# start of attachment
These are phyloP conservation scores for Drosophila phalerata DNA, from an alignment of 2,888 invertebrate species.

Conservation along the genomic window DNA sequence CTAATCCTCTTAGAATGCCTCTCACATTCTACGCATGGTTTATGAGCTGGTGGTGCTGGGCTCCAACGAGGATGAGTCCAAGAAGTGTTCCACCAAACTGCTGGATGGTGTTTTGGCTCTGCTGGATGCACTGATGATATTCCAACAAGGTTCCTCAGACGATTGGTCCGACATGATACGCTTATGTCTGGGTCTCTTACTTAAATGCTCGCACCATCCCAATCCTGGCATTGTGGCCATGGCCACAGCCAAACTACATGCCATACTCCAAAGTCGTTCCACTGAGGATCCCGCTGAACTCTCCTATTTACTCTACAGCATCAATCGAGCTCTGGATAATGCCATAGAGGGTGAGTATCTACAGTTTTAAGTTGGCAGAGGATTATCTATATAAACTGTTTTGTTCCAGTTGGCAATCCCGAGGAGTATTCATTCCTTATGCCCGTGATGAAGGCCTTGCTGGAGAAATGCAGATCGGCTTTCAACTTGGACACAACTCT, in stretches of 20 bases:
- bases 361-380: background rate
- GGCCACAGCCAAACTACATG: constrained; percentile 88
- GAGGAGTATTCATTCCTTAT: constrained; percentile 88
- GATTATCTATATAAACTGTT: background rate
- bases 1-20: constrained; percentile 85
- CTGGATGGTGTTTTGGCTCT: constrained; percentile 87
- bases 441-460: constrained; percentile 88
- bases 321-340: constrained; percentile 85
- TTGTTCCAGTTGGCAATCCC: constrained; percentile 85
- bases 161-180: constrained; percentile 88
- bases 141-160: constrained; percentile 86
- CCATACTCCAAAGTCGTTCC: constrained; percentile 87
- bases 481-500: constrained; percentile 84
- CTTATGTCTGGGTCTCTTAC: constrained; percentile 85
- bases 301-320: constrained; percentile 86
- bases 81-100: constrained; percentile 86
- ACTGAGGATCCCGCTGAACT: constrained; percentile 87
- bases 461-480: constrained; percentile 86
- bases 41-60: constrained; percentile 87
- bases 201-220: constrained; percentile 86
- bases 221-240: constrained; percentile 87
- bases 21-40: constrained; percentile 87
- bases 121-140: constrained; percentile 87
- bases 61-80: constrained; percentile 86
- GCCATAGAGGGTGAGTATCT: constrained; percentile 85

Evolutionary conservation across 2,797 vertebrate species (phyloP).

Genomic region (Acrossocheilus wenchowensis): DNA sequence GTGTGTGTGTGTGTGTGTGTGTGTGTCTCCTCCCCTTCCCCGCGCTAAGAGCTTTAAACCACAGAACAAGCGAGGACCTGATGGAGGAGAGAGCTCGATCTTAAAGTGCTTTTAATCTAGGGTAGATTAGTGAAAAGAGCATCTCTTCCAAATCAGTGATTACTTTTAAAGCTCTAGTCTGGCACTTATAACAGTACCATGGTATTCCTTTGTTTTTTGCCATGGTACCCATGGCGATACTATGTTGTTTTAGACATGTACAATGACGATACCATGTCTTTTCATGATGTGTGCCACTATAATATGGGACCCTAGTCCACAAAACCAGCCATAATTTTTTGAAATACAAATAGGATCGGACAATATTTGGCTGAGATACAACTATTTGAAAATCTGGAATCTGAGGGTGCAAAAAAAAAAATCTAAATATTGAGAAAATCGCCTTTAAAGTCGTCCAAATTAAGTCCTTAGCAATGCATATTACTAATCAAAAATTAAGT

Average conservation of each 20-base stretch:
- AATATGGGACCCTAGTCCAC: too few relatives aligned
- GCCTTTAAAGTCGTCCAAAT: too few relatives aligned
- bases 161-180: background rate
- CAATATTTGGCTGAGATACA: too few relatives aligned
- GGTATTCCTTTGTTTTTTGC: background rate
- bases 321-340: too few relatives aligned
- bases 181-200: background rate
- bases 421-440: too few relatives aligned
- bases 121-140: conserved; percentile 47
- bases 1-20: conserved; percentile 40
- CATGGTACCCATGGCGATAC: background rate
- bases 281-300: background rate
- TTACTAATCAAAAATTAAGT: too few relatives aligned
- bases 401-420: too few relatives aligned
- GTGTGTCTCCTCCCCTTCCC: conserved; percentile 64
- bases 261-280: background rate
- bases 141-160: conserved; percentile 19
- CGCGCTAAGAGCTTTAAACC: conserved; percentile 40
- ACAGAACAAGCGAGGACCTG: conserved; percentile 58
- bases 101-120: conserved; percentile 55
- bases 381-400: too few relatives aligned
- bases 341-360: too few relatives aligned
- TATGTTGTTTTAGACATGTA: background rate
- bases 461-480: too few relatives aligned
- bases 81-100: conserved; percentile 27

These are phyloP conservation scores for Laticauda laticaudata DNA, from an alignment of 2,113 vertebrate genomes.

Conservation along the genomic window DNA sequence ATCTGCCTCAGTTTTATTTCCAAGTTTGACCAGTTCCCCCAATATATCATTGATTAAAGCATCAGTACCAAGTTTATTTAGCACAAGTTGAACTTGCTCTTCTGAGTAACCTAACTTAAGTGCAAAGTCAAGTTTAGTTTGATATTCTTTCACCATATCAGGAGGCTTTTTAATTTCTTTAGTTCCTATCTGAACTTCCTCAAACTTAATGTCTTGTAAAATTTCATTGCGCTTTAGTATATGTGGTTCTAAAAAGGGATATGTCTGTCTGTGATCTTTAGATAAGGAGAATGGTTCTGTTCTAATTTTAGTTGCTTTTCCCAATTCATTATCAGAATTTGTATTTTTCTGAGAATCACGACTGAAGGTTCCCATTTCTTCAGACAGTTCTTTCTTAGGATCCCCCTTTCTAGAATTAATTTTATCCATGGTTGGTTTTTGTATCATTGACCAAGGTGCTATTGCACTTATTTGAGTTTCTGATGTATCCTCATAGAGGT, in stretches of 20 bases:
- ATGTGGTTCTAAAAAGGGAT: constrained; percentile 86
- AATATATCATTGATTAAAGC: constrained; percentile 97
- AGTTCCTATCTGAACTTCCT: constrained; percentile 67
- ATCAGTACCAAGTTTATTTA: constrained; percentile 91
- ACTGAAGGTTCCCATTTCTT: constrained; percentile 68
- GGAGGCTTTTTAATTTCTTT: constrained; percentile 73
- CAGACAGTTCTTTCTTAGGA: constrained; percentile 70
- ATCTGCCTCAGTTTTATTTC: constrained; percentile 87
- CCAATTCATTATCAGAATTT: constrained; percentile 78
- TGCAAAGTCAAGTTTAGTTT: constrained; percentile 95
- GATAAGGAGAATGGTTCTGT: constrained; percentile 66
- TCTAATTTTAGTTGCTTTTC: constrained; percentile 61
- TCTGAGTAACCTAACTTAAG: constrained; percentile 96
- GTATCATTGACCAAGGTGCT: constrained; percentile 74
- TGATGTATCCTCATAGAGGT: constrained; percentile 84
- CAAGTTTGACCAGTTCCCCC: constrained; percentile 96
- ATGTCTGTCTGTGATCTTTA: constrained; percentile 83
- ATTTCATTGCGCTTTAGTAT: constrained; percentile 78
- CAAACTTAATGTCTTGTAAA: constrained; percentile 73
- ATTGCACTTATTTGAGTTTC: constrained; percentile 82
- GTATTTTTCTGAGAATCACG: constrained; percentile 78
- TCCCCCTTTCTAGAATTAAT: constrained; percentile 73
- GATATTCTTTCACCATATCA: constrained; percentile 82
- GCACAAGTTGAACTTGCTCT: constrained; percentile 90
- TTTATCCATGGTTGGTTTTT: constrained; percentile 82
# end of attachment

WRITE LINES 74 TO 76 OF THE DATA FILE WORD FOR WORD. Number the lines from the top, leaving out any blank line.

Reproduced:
- ATGTCTGTCTGTGATCTTTA: constrained; percentile 83
- ATTTCATTGCGCTTTAGTAT: constrained; percentile 78
- CAAACTTAATGTCTTGTAAA: constrained; percentile 73